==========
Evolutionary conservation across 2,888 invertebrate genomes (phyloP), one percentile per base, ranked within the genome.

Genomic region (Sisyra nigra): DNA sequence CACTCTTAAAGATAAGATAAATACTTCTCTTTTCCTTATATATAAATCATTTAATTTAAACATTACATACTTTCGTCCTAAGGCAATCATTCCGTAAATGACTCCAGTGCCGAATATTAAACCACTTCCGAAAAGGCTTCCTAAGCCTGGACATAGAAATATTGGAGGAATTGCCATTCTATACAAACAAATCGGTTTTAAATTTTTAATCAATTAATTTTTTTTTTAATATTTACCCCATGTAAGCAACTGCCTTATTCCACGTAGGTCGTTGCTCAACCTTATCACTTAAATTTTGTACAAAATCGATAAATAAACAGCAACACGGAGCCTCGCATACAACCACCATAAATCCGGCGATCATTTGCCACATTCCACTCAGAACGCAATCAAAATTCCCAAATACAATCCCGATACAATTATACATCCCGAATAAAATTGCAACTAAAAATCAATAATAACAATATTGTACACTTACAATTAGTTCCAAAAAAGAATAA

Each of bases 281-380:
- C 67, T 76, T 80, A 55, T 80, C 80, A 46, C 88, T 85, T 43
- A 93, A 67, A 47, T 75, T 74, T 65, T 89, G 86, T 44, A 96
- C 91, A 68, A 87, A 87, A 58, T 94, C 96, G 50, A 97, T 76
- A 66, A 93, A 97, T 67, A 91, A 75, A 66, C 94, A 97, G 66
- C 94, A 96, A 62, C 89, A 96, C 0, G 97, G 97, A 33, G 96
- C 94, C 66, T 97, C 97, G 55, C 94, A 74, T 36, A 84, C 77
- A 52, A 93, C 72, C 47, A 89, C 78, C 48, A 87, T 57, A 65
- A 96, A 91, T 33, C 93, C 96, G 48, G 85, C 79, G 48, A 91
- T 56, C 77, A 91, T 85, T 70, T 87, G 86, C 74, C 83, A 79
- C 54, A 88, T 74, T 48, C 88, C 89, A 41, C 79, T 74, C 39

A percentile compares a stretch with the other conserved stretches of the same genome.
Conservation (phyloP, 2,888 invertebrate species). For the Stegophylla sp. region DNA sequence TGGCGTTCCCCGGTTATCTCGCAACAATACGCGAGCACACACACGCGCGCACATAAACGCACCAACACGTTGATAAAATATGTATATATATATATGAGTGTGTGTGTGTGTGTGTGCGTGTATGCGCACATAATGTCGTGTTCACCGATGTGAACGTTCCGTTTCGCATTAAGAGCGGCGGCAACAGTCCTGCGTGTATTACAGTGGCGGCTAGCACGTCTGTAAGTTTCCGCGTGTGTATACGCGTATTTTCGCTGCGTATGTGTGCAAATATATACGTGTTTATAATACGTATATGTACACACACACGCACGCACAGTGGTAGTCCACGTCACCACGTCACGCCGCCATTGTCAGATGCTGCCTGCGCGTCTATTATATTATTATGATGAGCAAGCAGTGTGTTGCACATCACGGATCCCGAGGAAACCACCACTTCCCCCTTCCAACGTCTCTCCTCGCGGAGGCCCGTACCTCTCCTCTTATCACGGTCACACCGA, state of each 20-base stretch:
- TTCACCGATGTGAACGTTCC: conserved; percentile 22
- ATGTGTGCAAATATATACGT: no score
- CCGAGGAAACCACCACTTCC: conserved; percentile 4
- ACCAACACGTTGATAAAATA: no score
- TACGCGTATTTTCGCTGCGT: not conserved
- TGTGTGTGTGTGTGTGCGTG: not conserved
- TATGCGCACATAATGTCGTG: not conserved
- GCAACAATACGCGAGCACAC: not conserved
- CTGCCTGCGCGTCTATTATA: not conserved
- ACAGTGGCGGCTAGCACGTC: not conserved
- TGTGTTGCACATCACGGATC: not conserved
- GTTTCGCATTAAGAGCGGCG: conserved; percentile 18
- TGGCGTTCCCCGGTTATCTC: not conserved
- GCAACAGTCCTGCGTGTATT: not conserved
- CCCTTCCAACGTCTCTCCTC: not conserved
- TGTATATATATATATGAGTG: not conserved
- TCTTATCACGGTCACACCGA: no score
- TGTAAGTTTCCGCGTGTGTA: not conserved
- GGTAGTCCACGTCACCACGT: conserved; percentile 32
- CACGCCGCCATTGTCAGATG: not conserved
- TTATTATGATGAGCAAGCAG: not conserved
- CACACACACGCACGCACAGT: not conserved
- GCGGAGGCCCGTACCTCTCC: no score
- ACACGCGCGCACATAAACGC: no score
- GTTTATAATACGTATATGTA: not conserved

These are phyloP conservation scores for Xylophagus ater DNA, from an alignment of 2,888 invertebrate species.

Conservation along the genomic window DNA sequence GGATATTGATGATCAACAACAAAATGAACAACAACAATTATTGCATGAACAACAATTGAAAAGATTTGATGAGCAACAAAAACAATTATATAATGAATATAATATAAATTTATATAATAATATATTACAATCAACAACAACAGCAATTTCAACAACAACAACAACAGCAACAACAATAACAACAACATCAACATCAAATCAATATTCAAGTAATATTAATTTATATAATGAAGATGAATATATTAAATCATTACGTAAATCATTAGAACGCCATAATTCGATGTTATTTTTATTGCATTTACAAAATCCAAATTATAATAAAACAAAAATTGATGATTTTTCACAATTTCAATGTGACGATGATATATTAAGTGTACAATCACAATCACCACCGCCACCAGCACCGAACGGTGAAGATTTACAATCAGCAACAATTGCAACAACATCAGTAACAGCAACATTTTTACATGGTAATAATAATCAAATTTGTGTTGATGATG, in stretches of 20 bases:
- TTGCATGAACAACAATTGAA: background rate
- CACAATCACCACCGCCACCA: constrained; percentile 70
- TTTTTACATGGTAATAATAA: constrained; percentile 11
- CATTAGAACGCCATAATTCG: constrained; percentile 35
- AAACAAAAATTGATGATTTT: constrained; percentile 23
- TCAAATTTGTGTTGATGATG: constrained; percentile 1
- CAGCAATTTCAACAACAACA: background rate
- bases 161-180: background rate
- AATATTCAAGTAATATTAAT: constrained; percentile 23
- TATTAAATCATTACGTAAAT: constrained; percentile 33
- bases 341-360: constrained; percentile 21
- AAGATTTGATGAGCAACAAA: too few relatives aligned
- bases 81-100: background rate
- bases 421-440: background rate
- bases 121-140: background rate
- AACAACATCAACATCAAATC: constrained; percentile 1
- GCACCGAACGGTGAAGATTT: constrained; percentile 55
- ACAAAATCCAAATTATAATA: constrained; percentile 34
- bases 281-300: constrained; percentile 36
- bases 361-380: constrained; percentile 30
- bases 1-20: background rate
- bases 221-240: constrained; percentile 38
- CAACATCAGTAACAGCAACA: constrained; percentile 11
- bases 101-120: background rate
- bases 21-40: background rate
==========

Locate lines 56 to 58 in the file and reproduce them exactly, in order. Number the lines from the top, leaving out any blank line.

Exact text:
- bases 421-440: background rate
- bases 121-140: background rate
- AACAACATCAACATCAAATC: constrained; percentile 1